I have a question about planting next to your driveway: Do you find that you have much trouble with car exhaust, grime/oil, etc from the cars getting into your edibles?

    Thanks - and I so enjoyed the photos today - its 38F and rainy here!
    Lea

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    1. I don't actually park right next to those but occasionally my father-in-law will park there. We park further over. It's not behind the car or under the car so they look and smell just fine.

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  6. It's so great that you have quite of few options for eating already. It will freeze again this week here and even starting cool sprouting veggies will be late this year. You were able to really sneak some nice plants in between the flowers. I plan on using this idea in our front yard this spring. I did have cucumbers planted in pots in the front yard last year but they did better in the morning sun in the back. I bet the kids enjoyed their back yard play area this week. Our girls did get out an play with the neighbor kids in the front. We had over 10 little ones all playing together. I'm glad we have such great neighbors.

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    1. Everything came up a month EARLY here this year. I planned the garden tour based on when the daffodils and peaches were in bloom last year (mid-March) and they bloomed a month before that. It is beautiful here.

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  7. Brandy your garden is a lovely as any Temple garden. I'm impressed and inspired. Thanks so much for sharing.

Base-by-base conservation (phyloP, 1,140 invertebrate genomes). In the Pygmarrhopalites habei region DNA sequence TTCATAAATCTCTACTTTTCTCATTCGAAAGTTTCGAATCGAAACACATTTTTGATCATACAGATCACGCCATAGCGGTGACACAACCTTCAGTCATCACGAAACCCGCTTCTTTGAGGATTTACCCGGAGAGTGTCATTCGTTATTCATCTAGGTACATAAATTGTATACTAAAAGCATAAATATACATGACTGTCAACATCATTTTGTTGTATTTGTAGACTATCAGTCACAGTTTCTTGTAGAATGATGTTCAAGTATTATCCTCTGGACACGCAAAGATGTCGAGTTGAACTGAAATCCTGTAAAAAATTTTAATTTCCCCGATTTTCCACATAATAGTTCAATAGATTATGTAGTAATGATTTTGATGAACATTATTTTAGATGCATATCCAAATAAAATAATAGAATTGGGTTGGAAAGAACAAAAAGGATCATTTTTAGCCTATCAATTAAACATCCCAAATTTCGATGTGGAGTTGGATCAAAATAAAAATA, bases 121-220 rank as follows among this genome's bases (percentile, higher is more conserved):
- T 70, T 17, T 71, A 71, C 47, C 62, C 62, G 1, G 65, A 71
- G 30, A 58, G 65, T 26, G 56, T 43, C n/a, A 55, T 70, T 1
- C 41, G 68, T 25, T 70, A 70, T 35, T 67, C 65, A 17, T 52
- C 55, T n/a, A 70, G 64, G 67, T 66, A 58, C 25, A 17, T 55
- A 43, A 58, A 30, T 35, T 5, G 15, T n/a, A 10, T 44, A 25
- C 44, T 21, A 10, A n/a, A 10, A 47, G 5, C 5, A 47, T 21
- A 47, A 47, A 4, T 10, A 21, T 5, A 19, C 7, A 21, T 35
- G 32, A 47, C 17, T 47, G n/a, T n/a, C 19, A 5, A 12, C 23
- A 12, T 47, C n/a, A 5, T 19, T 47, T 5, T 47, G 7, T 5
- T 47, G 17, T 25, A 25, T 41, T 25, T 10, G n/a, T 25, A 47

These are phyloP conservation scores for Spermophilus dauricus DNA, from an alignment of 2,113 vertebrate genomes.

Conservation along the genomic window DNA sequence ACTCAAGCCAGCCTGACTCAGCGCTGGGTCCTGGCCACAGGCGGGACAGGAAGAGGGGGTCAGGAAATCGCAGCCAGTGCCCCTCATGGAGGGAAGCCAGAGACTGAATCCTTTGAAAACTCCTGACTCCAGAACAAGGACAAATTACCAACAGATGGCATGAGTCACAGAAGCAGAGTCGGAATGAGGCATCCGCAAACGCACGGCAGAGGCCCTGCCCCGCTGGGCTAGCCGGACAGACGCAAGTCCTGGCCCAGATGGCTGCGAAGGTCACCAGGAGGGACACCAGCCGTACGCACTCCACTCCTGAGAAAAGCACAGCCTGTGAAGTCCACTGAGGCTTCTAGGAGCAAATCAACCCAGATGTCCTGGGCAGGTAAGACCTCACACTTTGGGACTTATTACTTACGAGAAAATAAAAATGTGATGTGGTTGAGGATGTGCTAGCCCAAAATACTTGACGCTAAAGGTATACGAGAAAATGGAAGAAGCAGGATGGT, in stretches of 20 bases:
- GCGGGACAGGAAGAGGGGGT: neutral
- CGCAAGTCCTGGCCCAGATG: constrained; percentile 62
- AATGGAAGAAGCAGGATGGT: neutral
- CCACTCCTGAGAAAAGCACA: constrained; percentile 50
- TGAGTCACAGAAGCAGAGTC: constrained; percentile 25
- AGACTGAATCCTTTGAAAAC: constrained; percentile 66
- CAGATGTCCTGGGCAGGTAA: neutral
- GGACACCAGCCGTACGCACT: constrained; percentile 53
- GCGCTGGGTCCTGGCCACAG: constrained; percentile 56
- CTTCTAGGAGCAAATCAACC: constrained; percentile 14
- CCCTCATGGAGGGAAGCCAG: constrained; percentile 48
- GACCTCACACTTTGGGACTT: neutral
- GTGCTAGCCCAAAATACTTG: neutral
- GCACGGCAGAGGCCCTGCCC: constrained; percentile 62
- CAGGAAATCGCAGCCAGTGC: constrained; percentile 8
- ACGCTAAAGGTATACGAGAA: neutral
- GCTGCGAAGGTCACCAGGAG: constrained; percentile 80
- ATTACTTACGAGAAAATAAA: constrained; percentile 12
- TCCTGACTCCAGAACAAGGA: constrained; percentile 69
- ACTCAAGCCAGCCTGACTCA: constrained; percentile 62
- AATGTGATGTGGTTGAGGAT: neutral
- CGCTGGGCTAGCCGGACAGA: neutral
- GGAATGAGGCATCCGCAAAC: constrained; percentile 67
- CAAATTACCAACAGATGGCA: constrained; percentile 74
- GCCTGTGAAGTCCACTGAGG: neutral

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  8. Beautiful!! Looks so wonderful. Keep a close eye on your garlic chives. Ours have transplanted themselves everywhere and try to take over :) Smell delish though if you like the smell of garlic!!

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    1. I have heard that and I have high hopes for it! Usually the good thing about things that tend to take over in other places is that they MIGHT make it in our heat here. I have onion chives in the backyard and I have not done garlic chives, but I have thought about doing them for many years. I decided I could find a place for them in the white garden.

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  9. You have such a pretty garden. I am so impressed with your garden when I know how dry and hot it is in your area of the country. I am in central TX and it is super dry here this year. (we are in year 8 of a very big drought; the reserves in our area are below 30% and watering is very restricted) We have put in 8 rain barrels this year. I hope to use those for our garden this year. Thanks so much for sharing your pictures.

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  10. It looks beautiful, Brandy, & you have blended the edibles into the "background" very well.

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  11. Brandy, what is under the beehive cloche? It looks SO pretty in the garden!